Wednesday, June 25, 2014

TMI Questions: Happy Pride Month 2014!

Dressed for our fist Pride
in San Jose, 2003.
1. Tell me about your first Pride.
2. What did that first Pride mean to you?
Our first Pride celebration and Parade happened a year after we both came out together about 11 years ago. We both had recently finished the drama of divorces from our wives and bought a new place and moved in together. That first summer saw us attend our first 2 pride parades. The first was in San Jose, CA. San Jose may be the 10th largest city in the USA, but its LGBT presence is totally small town compared to the city one-hour north, San Francisco. There were more people marching in the parade then watching it.  The second Pride we attended that year was San Francisco’s, the largest in the country.
I find attending a small Pride celebration to be a more joyous and merry event. It seems at a smaller event everyone is more out going and willing to reach out to other LGBT participants. The larger festivals are more about a big party celebration. They tend to be more commercial and with heavy corporate participation.

Reykjavik Gay Pride 2008.
3. How many different Prides have you been to?
We have been to a half dozen Pride celebrations both big and small. We even marched in several of them together. Our younger kids even marched in both the San Jose and San Francisco parades with us a couple of times.
- San Jose Pride: we marched several times with a Jewish social group and with the Baylands Frontrunners.
- San Francisco Pride: over a half dozen times marching with several different groups: Congregation Sha'ar Zahav-the gay synagogue, Queer University Employees of Stanford, and San Francisco Gay Men’s Chorus. We will be marching again with SFGMC this year.
New York City LGBT Pride March in 2009.
Reykjavík Gay Pride Festival and Parade in Iceland in 2008.
- Montreal, Canada Pride festival, unfortunately we missed the parade in 2012.
- Guerneville, CA; Sonoma County Pride. Attended at the beginning of this June.
NYC Pride Parade 2009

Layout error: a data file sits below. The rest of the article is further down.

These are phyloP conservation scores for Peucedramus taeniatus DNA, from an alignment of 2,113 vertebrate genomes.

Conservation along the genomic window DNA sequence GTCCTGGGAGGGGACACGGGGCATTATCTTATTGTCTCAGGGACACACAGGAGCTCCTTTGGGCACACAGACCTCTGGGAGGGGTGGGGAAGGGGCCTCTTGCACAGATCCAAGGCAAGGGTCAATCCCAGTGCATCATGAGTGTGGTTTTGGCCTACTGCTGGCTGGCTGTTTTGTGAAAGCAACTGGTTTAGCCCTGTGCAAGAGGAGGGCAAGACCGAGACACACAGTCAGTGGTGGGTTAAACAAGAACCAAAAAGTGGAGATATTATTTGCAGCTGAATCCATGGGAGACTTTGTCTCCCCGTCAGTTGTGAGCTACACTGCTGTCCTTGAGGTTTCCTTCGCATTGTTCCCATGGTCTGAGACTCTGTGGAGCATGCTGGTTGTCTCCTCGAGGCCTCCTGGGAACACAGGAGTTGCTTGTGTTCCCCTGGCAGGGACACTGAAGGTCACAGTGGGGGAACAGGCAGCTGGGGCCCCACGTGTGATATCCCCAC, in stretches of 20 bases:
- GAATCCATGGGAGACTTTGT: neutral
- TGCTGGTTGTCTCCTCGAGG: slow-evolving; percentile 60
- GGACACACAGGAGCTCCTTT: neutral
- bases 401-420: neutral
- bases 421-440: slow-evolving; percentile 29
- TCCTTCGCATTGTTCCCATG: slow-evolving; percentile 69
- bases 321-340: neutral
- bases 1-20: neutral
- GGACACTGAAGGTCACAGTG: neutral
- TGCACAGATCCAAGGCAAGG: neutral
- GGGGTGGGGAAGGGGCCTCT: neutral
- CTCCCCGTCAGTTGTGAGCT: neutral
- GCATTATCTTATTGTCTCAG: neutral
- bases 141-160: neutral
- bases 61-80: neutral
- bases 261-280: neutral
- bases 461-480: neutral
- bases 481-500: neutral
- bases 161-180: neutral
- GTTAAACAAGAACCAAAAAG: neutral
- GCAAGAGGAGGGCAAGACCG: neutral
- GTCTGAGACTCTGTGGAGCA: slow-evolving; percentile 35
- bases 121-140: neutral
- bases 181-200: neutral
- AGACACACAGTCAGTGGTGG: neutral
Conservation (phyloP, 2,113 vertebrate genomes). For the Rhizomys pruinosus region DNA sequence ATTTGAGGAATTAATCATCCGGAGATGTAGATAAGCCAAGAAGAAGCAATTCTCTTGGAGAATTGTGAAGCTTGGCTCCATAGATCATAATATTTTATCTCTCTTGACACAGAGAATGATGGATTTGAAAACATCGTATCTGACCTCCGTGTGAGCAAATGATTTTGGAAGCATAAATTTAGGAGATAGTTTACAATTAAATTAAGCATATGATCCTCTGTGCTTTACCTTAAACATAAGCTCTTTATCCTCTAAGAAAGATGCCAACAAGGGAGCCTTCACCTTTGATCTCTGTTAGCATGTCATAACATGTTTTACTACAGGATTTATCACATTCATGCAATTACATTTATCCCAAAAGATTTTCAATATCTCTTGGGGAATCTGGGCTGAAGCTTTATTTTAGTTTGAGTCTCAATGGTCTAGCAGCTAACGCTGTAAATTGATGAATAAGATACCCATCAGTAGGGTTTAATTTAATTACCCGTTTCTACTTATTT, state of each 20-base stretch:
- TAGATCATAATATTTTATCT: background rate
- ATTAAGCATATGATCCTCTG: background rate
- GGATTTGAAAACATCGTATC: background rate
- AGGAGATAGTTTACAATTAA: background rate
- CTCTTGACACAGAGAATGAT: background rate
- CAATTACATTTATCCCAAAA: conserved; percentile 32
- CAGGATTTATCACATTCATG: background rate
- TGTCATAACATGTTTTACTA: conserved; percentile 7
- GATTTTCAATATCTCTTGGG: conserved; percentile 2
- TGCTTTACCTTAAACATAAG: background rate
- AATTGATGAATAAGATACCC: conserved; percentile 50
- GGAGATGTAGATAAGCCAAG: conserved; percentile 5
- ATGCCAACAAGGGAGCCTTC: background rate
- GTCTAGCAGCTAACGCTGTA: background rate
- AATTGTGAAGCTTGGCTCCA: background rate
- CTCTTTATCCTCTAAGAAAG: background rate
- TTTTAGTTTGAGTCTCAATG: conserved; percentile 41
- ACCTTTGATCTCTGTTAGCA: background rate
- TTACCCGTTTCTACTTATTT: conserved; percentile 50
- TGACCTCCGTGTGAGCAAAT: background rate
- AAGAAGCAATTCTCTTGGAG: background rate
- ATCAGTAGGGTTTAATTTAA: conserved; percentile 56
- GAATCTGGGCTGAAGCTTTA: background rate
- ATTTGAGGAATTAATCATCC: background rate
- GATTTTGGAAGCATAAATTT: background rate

Eddie ready for SF Pride Parade several years ago.

4. Do you fly the Pride Flag and/or stick it to anything?
Ed with Gilbert Baker, creator of the
LGBT Rainbow Flag.
Absolutely. All the time. We have even met Gilbert Baker, the San Francisco artist that created the LGBT Rainbow Flag back in 1978. The first pride flag flew at the San Francisco Gay Freedom Day Parade on June 25, 1978.

5. Do you still celebrate Pride? What does it mean to you now?
Yes we do. In fact, we will be staying in San Francisco the whole Pride weekend and are planning to march with the San Francisco Gay Men’s Chorus in the parade.

6. Does Pride need improving? If so, what changes would you make?
Pride doesn’t need improving. It and its participants change as time goes on to reflect what is happening in the gay community and its relationship with society at large. Originally Pride was a protest march. Today it is more of a celebration of how far LGBT rights have come.

7. How do you give back?
When ever possible, we support gay business especially when we travel. We also support various local and national LGBT nonprofit organizations. We also have sponsored friends when they have done the AIDS walks or bike rides down the California coast.

What kind of trouble or embarrassing moment have you had during Pride?
In the 2005 we were marching and carrying the Queer University Employees of Stanford banner in the San Francisco Pride Parade when we were almost kicked out of the parade. The San Francisco Chronicle society columnist, Leah Garchik, reported the follow:

"The Stanford Marching Band, which runs this way and that instead of marching in precision formation, got kicked out of the Pride parade for slowing down the action. The band wasn't a registered participant, but marched along with several gay and lesbian groups from Stanford. Ed J., who with his husband, Eddie R., was with a Queer University Employees at Stanford contingent marching near the band, says a parade monitor with a "cold, hard heart," warned the musicians three times, then called in security to barricade the street and force them out of the lineup. The monitor must have been a Cal grad, says Jones, noting the irony of tight control of a parade about freedom.
The band's Michael Priest said the band has issued an apology to parade organizers, and is hoping that time heals this wound. "We hope to be back next year."

After a brief standoff, the band yielded. The parade route was now safe for the Pride march to continue. This was so absurd and bizarre. The band has a history of being controversial, outrageous, and sometime offensive. But they weren’t that at the Pride Parade. They were just being exuberant and enthusiastic. Meanwhile, our employee group with the banner was allowed to continue on to the end of the parade route.
SF City Hall is ready for Pride 2014

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